The body of the lab should be single spaced. This is just as it sounds. Your cover page should be simple and understated (no crazy fonts or pictures) and must include the following information: Title, Course, Instructor Name, Date of Submission, Student Name(s) This is the basic, background information for your report. You should display your previous knowledge of the key concepts, materials, theories and vocabulary used in the lab. This section may well require the use of outside sources which need to be accurately cited. Assume your reader knows nothing about the topic. This is not meant to be a summary of the lab.
You should not include anything you discover in your lab results in the introduction. (1-2 well written paragraphs). The objective defines the question the lab is trying to answer. What is the research goal? What are you trying to learn/observe/etc.? The Objective section may often contain a clearly articulated hypothesis, but not in every case. These should be separated within this section. Materials may be presented in list form, but the Procedures should be written out in paragraphs. Be specific about what materials were used. Include sizes, shapes, quantities, chemical names and ormolus, etc.
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Order your assignment!
EVERY item should be listed! Be systematic about explaining every step of your methods from start to finish. This is not the place to include your results or observations. Include complete and clear descriptions of what occurred during the lab. List specific facts, measurements, times etc. Be sure your observations match the information you are looking to gather. DO NOT EVER guess or explain why things happen. Clearly explain what happened, but not why. Describe any unintended factors here. Ex: The Bunsen burner went out two minutes into heating the sample and needed to be re-lit.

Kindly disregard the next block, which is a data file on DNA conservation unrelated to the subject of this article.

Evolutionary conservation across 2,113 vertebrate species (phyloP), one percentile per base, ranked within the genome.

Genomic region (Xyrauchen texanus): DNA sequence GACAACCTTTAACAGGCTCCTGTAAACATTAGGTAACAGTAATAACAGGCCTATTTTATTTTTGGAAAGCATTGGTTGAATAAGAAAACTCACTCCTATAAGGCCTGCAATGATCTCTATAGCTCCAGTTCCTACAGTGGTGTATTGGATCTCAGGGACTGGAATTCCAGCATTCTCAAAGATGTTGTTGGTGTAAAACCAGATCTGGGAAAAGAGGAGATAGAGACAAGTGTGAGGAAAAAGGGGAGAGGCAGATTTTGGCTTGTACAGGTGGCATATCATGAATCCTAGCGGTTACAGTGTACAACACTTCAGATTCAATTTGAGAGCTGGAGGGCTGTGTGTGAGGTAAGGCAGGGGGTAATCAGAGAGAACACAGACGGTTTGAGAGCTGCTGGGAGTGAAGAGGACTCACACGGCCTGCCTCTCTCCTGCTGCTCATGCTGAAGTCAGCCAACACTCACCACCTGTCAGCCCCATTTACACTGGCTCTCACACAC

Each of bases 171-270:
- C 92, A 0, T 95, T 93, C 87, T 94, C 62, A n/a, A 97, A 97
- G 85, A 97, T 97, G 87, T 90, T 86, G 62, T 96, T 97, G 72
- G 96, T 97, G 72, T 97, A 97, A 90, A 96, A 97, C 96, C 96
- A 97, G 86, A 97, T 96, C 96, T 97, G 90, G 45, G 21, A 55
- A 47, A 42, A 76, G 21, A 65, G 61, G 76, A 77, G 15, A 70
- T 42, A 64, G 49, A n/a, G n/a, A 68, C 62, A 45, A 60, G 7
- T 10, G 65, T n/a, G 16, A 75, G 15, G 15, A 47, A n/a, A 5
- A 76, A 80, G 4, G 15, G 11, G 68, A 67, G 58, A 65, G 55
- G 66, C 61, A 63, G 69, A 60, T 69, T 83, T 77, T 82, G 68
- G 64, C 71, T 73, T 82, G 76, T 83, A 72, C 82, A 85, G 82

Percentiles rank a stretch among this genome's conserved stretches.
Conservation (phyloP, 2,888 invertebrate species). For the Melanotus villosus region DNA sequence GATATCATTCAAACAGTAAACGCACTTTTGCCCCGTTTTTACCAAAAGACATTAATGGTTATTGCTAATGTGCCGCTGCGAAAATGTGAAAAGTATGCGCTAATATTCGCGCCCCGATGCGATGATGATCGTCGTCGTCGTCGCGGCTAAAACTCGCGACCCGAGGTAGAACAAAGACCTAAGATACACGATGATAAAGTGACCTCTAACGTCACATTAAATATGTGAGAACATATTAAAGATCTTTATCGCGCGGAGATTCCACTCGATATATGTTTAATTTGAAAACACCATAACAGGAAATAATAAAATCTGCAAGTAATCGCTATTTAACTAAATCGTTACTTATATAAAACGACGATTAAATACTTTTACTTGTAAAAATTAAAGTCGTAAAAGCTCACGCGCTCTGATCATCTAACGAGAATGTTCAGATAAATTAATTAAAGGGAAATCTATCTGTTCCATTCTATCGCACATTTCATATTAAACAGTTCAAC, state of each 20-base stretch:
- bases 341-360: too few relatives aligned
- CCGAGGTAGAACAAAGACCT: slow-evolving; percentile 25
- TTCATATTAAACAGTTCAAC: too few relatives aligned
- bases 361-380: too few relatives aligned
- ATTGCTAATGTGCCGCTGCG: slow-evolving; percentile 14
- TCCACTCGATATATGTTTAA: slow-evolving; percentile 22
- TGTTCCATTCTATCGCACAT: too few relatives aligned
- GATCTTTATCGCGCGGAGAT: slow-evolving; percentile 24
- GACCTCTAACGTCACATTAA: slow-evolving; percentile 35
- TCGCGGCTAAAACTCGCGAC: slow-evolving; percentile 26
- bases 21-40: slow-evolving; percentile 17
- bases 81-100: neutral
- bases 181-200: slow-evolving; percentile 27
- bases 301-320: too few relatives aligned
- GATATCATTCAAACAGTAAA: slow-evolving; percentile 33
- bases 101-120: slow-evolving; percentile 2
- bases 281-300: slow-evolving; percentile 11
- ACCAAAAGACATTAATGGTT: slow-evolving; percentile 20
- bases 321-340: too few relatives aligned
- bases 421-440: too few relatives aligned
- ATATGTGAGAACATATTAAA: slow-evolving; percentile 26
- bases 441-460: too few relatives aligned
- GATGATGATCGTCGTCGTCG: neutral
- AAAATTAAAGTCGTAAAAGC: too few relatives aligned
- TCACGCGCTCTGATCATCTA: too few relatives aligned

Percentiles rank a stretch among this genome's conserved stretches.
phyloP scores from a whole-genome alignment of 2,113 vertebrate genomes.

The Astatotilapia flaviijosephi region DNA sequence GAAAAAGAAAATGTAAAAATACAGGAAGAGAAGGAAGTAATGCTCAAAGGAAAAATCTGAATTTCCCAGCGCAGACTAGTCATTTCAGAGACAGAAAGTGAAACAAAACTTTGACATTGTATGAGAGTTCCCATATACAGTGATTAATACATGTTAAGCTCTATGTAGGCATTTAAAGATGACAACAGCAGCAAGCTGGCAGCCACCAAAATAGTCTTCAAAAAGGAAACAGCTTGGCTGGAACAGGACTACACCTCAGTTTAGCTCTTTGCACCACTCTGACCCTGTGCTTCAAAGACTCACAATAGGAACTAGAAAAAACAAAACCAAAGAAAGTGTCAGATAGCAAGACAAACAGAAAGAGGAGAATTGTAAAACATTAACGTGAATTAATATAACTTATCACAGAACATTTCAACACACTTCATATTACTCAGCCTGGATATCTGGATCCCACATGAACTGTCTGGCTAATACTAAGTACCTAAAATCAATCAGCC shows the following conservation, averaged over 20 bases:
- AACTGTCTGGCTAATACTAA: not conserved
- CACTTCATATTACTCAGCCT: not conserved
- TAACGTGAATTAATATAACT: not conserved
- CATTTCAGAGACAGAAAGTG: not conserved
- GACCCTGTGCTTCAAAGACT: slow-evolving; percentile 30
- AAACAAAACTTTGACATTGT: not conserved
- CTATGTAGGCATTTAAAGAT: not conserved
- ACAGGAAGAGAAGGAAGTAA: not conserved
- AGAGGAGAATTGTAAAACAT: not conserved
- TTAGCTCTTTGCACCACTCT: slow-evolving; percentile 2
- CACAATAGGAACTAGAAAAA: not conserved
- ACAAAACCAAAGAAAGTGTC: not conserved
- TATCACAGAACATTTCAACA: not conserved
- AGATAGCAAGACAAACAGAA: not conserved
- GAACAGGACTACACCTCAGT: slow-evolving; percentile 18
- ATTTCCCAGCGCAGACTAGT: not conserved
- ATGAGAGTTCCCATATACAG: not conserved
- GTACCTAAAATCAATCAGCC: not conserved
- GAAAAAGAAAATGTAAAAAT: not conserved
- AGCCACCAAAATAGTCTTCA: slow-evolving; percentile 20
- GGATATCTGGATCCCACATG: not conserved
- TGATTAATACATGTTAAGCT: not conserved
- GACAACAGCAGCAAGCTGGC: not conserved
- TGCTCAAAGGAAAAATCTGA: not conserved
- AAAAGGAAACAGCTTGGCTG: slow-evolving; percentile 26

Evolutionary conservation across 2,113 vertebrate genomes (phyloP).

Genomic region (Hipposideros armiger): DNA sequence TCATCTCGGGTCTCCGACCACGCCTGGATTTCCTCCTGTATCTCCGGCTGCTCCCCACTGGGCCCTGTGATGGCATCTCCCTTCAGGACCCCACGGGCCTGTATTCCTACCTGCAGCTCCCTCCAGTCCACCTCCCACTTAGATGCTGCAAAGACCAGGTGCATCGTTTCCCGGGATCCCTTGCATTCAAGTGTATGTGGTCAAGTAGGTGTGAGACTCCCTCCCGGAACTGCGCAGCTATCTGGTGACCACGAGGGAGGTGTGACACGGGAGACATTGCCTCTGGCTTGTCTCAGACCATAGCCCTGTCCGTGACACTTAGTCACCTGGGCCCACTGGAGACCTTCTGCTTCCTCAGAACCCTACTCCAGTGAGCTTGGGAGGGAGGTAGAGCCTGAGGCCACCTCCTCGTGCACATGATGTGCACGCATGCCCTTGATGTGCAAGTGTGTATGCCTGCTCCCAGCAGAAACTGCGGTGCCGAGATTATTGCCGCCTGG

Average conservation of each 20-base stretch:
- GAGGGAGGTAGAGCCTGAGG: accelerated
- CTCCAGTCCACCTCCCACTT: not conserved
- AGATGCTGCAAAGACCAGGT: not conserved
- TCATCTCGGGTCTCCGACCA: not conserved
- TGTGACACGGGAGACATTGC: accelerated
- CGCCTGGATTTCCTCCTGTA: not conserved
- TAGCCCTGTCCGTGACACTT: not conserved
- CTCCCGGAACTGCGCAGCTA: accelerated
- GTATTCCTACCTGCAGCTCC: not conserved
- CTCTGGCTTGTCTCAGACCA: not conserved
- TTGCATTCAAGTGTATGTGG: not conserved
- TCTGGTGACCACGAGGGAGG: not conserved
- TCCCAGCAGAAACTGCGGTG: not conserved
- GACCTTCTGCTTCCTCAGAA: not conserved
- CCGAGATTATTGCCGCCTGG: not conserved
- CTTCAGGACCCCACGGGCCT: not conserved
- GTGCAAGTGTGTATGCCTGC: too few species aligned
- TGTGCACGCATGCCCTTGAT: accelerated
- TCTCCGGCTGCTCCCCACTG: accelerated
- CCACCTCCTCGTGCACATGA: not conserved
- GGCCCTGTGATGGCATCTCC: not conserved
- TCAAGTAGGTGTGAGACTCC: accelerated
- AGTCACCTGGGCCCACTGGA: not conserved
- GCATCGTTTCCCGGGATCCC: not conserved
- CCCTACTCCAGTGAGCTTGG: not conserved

Do not explain the effect this may have had on your experiment here). Your data section should also include some form of charts, tables, or graphs to display the results in a visual way. Charts, Tables and Graphs Your table, chart or graph should be descriptive and clear. Choose a style of graph that fits our data ( bar, pie, line and dot, etc. ). Include a descriptive title for your graph, chart, or table. It should be a sentence long, not only a few words. Label all of your data. Label the axes with descriptions and units. Label all columns and rows of any tables you include.
You may use a computer graphing program or draw it NEATLY with a ruler and clearly handwritten titles, labels etc. Use everything in found in your results section to explain whether the original objective was met (or whether the hypothesis was correct). What was discovered from looking at the results? What do the results mean? Explain how errors may have affected the results. Be specific about this! Why did errors occur and how did they later the outcome of the experiment? Tell what was learned about the topic. This may be just confirmation of what was already known or may be something completely new.
This is a good place to cite additional sources or previous studies to help put your conclusions into a larger context. Remember to be unbiased. It is K if you liked a lab or if you didn’t but you don’t need to tell anyone about it in your lab report. ** Leave yourself enough time! Lab reports take time and effort, both should be evident in your lab Writing Technically Technical writing is a very different style of writing from most assignments you have done in your life thus far. Scientific writing conveys specific information about a technical subject to a specific audience for a specific purpose. (Technical rating, M.
Marker) Writing lab reports requires a different set of skills from most other writing projects. Technical writing is not only used in Biology labs, but also in resumes, grant proposals, memos, etc. Technical writing is a vital part of any career you may pursue in the future! Tips for Technical Writing Write in a style that is direct and clear. If you can make a point in one sentence instead of 3 do it! NEVER use the first person (“you”, “l” etc. ) There’s no “l” in lab report Keep your language simple- Due to the fact Because Keep your sentences short to medium length. Long sentences can be confusing.